JA: The courtroom it’s a very sanitized environment. You have jurors who may or may not be familiar with your client’s neighborhood or lifestyle. So photographs allow us to give the jury a mental picture. Also, if you’re trying to describe the scene of the incident or crime, or if you’re trying to show the importance of DNA evidence, or if you’re showing an eye witness identification, pictures are critical.

There are very emotionally-charged pictures. When you see a picture of somebody who’s dead or someone who was seriously injured, it has an impact on you. Similarly, when you see a picture of a person in jail, a person locked up, a person deprived of their dignity, that’s impactful.

“We have very truncated versions [of media]. As a result, the media that comes out about criminal cases is very biased.”

Justice Kennedy used three photographs in the appendix to his majority ruling in when the Supreme Court heard Brown v Coleman/Plata. That caused a lot of consternation because some legal boffins don’t think photographs have a place in any Supreme Court ruling. There’s is an accusation that photography is emotive and not rigorous or reliable enough.

JA: Anytime you’re stimulating visual senses, you’re going to be accused of manipulation, but the only way that we can completely perceive something is to be able to see it. And even though they justice is blind, jurors and judges are not.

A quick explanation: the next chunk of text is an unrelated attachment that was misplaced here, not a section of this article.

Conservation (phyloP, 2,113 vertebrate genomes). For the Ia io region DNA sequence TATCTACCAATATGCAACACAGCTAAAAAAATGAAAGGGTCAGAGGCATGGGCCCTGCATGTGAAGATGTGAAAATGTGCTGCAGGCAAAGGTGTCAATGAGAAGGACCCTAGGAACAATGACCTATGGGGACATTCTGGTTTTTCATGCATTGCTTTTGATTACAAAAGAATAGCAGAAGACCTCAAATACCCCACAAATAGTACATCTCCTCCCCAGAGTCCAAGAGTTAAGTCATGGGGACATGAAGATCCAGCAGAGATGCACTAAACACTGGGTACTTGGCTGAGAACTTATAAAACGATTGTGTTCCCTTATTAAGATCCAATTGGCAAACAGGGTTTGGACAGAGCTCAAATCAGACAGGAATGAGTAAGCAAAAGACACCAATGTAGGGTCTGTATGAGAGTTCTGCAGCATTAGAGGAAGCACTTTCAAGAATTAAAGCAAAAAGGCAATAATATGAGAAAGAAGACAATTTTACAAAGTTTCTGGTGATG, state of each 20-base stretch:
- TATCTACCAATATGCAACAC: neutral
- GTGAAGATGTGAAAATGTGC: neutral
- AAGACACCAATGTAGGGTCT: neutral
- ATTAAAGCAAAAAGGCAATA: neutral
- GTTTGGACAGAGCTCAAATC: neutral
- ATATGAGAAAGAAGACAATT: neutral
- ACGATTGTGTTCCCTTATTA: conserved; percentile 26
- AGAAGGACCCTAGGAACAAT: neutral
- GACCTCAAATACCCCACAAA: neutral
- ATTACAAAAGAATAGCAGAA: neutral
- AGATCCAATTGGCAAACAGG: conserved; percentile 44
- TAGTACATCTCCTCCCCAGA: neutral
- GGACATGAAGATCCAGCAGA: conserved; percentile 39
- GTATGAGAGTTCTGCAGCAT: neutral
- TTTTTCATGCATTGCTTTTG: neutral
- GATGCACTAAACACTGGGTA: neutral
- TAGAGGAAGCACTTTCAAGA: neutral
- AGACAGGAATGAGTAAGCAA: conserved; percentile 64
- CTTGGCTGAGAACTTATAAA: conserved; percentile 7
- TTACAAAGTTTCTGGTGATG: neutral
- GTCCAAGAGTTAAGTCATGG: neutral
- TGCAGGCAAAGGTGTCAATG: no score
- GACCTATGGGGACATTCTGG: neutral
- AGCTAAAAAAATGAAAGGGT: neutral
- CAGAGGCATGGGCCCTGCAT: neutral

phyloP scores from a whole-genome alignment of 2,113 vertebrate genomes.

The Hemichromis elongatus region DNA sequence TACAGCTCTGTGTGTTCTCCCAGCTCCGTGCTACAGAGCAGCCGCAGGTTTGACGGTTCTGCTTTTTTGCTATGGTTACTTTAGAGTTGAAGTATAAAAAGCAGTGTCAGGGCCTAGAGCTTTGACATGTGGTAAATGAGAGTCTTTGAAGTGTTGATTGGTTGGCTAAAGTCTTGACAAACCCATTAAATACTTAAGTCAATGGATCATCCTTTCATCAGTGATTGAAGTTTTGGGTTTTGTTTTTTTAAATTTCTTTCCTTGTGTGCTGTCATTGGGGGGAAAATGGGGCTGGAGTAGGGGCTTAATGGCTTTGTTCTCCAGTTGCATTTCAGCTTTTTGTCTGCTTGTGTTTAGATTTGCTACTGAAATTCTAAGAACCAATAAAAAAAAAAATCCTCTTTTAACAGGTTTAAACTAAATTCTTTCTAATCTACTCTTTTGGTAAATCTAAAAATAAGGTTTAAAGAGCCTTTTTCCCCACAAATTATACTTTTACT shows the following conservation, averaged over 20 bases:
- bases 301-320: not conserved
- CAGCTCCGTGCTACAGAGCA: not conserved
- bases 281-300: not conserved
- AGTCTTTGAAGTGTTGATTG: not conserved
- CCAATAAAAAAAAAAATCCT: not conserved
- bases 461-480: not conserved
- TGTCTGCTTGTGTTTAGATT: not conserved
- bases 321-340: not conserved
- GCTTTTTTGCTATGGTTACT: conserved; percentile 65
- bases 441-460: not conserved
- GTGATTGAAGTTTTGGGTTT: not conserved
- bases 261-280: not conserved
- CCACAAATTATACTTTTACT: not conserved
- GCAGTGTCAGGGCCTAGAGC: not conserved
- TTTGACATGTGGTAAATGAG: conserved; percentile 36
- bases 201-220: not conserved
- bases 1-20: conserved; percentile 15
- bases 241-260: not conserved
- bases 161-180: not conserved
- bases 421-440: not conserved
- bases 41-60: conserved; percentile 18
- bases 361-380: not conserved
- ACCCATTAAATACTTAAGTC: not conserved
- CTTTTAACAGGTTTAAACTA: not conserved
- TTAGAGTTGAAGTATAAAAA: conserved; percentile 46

How often have you argued with the prosecution about the inclusion of an image in case proceedings?

JA: One of the things that we often show are photographs of our clients and families. We get an objection to that because the prosecution doesn’t want the jury to see that our clients have a family.

Jeff Adachi and theDistrict Attorney argue about what will and will not be allowed into evidence during a 1996 murder trial. Photo: Robert Gumpert

What images do you wish to exclude as defense attorneys?

JA: We will typically move to exclude photographs that we find, or believe, are prejudicial — grizzly photos, or ones that show a grizzly injury, photos that would inflame the jury.

What are your thoughts on the economic gap between the rich and the poor?

JA: The gap has grown more in favor of rich people. The number of San Franciscans living at the poverty level is at about 13% which is commensurate with other urban areas.

But lower than the Bay Area as a whole, of which 20% of people are living at or below the poverty line.

JA: San Francisco is very much a tale of two cities where you have, on one hand, very wealthy people who have been living here or who are moving here and can afford the high rents and the multi-million-dollar homes. And on the other hand, you have people that are very poor, living in housing projects, barely scraping by.

Does this inequality have a measurable effect in San Francisco and in the Public Defenders’ work?

JA: Right now, there’s a huge debate about increased incidence of property theft in the city. What’s the reason for this? Is it because Proposition 47 (2014) reduced theft offenses from felonies to misdemeanors? What accounts for the increase in auto break-ins and cell phone theft?’ It’s need!